Ideal performance is a fluctuation between energy expenditure and recovery (Loehr & Schwartz, 2001). In an “always-on”, productivity-valued culture, recovery may be viewed as an earning or bonus, when in fact it’s a survival requirement. I won’t go into detail surrounding the evolutionary science of the nervous system, but in short…we weren’t built for this consistent level of abrasive stimulation. Thankfully, each of us have a unique recipe for regulation, and share a lot of the same ingredients, just with different measurements. Regulation activities include things like crying, body movement, social interaction, creativity, meditation and mindfulness (Nagoski & Nagoski, p.16-18). But the reality is, we struggle with this. Many adults are disconnected from their needs or fail to prioritize them. These life skills are much less commonly taught in independence-valued, Western cultures (Ford & Mauss, 2015, p.2). This correlates with research by Lean In Org. in partnership with McKinsey and Company that reported an 8.5%pp increase in burnout from 2020 to 2021 (Women in The Workplace, 2021, p. 13), with emotional suppression making it worse (Brackett, p. 236).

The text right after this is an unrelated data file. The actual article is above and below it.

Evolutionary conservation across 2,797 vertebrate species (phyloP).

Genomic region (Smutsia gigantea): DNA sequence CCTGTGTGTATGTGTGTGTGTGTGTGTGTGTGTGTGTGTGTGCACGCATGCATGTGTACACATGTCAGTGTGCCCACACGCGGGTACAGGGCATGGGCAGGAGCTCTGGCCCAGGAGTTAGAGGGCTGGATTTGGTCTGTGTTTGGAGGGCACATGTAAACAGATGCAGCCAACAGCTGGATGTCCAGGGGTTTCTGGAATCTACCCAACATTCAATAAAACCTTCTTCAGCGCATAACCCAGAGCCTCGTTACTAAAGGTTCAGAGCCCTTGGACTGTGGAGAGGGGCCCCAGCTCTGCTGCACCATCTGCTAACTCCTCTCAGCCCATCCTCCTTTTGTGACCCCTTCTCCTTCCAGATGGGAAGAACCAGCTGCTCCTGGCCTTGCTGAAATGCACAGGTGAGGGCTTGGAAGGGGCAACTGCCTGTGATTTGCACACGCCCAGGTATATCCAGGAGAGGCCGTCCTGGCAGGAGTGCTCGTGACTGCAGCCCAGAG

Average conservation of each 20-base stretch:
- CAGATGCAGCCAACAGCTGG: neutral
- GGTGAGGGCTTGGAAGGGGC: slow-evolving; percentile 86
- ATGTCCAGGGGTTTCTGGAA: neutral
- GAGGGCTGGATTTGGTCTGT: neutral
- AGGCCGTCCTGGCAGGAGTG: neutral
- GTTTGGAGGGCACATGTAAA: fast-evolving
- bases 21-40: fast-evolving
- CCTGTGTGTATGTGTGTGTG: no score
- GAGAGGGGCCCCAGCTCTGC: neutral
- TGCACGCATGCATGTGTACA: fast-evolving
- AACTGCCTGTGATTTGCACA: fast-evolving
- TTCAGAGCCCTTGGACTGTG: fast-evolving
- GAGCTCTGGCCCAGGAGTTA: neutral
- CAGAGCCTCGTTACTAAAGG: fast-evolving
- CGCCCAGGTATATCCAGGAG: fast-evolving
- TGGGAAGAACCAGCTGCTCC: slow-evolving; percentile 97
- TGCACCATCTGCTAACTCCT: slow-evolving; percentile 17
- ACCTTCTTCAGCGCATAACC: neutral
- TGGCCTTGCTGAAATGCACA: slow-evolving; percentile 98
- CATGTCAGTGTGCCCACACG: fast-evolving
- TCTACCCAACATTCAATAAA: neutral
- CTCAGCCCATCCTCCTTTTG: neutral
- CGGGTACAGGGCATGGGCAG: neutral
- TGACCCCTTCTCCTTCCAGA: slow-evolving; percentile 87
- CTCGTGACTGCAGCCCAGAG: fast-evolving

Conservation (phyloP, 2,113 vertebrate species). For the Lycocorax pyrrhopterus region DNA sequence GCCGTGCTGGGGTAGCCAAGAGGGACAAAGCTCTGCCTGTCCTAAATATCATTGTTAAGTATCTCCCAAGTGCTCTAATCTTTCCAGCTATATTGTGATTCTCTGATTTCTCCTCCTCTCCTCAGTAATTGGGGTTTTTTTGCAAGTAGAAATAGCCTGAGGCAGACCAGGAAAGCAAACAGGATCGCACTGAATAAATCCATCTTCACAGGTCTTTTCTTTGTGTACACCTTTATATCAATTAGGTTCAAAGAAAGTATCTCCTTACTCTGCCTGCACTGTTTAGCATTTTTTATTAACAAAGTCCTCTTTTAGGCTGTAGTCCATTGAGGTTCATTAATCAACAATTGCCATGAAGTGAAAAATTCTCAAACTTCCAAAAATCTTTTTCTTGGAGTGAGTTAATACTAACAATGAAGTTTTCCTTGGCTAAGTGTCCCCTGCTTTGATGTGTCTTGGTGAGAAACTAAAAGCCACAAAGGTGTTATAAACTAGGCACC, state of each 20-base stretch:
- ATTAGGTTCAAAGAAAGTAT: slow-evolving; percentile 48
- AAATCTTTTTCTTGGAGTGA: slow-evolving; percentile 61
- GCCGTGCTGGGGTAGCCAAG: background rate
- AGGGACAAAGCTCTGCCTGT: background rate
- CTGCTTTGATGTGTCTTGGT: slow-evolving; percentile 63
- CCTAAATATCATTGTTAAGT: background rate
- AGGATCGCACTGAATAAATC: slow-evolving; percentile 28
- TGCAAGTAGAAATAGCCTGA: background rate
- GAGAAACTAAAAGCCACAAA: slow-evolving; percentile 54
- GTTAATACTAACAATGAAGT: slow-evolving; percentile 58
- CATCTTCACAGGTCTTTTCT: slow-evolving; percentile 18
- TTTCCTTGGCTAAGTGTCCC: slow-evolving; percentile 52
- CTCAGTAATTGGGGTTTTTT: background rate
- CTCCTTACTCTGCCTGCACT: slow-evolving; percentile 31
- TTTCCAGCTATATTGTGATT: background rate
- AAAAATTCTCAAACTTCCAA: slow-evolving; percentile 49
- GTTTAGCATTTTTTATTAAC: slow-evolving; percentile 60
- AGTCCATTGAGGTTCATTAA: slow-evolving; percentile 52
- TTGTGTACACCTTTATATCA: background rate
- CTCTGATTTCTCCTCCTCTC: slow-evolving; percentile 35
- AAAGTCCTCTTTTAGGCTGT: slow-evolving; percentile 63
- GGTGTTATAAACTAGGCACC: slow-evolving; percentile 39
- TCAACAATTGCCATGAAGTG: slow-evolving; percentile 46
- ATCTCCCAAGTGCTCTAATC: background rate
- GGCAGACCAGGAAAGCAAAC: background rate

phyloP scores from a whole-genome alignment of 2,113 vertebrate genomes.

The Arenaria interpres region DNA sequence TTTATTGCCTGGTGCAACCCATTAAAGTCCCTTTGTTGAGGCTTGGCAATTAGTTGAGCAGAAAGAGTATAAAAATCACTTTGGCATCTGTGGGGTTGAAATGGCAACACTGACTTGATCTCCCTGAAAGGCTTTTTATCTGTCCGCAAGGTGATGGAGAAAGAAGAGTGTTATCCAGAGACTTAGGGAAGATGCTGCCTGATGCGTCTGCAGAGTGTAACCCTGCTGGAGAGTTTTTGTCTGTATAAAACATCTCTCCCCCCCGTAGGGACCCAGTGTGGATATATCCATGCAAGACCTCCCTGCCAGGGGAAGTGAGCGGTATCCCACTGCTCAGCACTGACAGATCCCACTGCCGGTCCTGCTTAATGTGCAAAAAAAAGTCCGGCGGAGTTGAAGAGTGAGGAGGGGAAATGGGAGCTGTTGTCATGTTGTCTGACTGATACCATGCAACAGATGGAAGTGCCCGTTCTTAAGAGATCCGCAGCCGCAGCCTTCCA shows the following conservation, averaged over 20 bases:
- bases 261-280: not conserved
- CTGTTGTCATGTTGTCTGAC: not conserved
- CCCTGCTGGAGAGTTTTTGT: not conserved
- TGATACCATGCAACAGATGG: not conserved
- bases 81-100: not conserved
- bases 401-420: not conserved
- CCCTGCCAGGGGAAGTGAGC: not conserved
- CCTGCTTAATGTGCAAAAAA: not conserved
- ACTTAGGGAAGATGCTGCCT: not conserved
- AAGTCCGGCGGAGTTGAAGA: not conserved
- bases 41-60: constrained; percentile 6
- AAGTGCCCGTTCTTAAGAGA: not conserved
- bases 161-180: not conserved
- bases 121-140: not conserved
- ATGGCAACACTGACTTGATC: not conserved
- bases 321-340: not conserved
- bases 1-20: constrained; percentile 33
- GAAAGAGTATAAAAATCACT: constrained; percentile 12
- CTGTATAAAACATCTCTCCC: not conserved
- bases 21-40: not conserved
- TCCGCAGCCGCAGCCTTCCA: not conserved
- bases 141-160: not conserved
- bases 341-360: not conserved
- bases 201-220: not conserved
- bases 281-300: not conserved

Burnout is defined by having the following three criteria: 1) emotional exhaustion, caring too much for too long; 2) depersonalization, a decreased sense of empathy; and 3) a decreased sense of accomplishment, like nothing you do is going to make a difference (Nagoski & Nagoski, p.xi). To decrease burnout, we must prioritize support in these areas by identifying those at risk, having consistent conversations outside of performance reviews, and prioritizing time for exploration and rest. At Google, they call this “20 percent time” which is one day a week to focus on something outside of your job responsibilities (Becoming irresistible: A new model for employee engagement, 2015). I find this incredible, especially for employees with a significantly higher mental load, like primary caregivers and primary domestic tasker. That time could alleviate a significant amount of stress from the societal pressure to “handle it all with grace.” Andrew Knight, a Professor at Washington University showed in a 24,000-respondent study that within emotionally healthy cultures, there are lower levels of exhaustion and employees take fewer sick days (Brackett, p.236). This seems like an obvious correlation, that we’re still explaining through data, because our society significantly devalues emotional labor. The fact is, when people are healthy and energized, they’re engaged and productive. If organizations and their leaders desire more engagement and productivity, then they’d be mindful to invest in the heath of their employees. We need courageous leaders who care about and are connected to the people they lead (Brown, p.12). We want to be seen, valued, and validated. It’s that simple.